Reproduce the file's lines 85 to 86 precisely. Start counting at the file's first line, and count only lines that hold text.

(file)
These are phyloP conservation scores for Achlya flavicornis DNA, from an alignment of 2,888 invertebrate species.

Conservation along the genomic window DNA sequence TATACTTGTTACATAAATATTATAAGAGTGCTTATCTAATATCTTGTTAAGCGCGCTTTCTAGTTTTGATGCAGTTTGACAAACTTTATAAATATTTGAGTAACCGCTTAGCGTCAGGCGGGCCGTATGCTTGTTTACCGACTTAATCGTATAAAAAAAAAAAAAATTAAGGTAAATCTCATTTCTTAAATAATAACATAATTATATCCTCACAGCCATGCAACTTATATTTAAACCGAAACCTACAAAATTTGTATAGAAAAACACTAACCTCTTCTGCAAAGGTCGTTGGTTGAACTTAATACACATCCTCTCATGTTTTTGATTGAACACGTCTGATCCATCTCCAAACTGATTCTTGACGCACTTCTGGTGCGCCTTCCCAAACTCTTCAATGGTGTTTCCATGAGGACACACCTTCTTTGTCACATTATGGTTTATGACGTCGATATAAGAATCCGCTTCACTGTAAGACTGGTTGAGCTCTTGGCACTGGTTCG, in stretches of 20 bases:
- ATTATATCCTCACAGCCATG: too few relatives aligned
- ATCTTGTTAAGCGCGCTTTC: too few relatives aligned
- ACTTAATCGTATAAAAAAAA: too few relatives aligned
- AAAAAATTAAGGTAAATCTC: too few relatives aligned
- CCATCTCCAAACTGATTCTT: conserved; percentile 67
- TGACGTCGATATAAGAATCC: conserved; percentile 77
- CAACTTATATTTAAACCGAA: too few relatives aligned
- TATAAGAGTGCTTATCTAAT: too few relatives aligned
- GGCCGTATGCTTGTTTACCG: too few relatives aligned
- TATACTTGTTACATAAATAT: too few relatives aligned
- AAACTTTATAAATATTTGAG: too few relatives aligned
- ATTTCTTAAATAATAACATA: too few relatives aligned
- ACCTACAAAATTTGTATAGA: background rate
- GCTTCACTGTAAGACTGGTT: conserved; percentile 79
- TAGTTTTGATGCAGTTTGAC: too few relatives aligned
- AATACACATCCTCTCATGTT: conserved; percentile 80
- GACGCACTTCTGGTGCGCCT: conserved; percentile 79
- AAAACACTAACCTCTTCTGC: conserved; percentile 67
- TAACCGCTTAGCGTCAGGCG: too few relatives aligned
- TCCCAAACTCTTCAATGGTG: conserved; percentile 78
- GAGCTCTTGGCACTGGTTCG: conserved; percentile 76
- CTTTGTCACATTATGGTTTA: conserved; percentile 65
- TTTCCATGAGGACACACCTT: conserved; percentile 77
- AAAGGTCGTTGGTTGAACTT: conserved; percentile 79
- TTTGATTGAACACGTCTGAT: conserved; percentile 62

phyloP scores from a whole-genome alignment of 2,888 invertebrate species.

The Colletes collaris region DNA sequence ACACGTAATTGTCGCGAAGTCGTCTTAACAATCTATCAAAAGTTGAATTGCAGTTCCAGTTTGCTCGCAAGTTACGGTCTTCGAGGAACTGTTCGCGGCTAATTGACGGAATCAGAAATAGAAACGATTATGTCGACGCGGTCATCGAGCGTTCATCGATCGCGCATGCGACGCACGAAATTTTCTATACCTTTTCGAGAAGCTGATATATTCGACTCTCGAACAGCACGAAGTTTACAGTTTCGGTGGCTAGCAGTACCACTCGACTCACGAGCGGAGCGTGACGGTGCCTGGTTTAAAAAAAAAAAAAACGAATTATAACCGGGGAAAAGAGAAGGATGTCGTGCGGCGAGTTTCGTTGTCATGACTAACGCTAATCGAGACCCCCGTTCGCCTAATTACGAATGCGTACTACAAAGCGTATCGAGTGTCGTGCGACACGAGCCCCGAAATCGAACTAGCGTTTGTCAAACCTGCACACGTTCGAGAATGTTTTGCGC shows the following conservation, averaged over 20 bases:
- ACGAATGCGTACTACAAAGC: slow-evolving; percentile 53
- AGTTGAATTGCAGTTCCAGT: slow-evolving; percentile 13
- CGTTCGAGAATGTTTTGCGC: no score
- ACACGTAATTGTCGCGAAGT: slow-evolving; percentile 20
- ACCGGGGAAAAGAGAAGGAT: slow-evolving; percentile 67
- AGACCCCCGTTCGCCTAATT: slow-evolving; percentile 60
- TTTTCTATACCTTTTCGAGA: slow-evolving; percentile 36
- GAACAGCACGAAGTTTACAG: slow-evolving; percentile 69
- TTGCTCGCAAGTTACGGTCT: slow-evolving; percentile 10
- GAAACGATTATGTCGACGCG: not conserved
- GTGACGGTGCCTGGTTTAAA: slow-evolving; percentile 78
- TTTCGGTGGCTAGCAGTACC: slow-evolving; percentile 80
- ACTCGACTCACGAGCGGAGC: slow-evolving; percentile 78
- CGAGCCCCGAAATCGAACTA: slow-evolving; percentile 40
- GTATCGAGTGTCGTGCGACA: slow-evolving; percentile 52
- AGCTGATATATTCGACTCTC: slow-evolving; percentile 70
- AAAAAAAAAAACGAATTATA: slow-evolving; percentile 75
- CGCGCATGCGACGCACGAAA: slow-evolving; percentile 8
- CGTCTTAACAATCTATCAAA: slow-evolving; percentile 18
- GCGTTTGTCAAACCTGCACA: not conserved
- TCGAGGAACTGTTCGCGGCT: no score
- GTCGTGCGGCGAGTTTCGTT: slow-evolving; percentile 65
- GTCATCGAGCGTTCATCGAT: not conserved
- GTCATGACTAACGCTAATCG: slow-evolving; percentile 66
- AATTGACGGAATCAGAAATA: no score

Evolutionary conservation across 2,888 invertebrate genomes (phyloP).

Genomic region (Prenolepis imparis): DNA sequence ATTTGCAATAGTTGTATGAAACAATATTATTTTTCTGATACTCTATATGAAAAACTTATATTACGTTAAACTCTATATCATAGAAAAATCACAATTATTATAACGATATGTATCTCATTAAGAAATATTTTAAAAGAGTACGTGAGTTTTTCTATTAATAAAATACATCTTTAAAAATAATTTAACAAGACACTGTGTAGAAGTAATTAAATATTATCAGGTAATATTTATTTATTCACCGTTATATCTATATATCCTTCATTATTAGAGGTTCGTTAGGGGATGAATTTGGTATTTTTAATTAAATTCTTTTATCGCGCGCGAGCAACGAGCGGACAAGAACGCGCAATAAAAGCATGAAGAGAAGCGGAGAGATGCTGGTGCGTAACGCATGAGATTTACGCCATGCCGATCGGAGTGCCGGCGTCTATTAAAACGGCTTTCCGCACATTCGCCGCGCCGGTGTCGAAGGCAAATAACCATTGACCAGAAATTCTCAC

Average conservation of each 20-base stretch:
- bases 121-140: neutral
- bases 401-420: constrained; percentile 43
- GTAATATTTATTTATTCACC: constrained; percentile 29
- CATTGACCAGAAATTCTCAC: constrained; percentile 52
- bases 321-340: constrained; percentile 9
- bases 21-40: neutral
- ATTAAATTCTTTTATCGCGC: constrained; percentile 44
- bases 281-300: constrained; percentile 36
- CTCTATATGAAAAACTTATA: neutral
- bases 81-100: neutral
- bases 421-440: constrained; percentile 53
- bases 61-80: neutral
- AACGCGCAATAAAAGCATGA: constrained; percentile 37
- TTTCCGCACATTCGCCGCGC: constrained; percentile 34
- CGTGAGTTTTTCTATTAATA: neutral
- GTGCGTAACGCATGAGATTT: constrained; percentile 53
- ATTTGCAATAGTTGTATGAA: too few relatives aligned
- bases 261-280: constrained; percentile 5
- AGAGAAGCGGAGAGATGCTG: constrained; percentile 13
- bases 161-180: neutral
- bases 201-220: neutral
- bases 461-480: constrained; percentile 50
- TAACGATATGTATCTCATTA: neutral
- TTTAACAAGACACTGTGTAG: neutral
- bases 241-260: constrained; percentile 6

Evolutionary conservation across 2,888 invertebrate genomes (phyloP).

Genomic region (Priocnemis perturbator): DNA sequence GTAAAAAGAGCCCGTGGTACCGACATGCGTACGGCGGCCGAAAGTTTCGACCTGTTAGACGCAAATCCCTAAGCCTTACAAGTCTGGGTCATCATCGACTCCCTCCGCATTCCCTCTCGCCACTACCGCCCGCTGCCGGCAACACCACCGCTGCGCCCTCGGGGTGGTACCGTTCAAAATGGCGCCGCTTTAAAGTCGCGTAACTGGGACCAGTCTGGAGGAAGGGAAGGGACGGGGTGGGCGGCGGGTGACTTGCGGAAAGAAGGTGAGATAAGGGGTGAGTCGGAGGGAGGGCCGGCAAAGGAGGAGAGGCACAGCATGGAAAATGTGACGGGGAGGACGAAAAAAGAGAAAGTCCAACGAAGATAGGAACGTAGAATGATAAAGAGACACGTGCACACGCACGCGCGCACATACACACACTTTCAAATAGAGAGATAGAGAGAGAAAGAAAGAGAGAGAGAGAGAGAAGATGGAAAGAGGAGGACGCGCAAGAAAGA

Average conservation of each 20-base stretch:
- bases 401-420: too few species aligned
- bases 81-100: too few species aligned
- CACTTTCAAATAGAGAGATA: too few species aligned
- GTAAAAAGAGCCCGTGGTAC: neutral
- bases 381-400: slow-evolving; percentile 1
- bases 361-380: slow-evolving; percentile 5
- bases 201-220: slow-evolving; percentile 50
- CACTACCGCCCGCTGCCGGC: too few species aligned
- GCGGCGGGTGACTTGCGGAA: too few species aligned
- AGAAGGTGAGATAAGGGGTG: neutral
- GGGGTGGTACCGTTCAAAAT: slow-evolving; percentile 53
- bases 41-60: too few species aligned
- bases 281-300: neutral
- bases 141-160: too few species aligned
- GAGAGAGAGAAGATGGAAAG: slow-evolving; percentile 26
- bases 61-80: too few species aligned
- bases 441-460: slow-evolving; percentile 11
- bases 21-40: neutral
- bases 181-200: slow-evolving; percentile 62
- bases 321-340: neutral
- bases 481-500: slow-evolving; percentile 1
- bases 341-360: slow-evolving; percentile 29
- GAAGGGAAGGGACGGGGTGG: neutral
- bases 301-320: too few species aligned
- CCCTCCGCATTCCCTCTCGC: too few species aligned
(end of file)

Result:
Average conservation of each 20-base stretch:
- bases 401-420: too few species aligned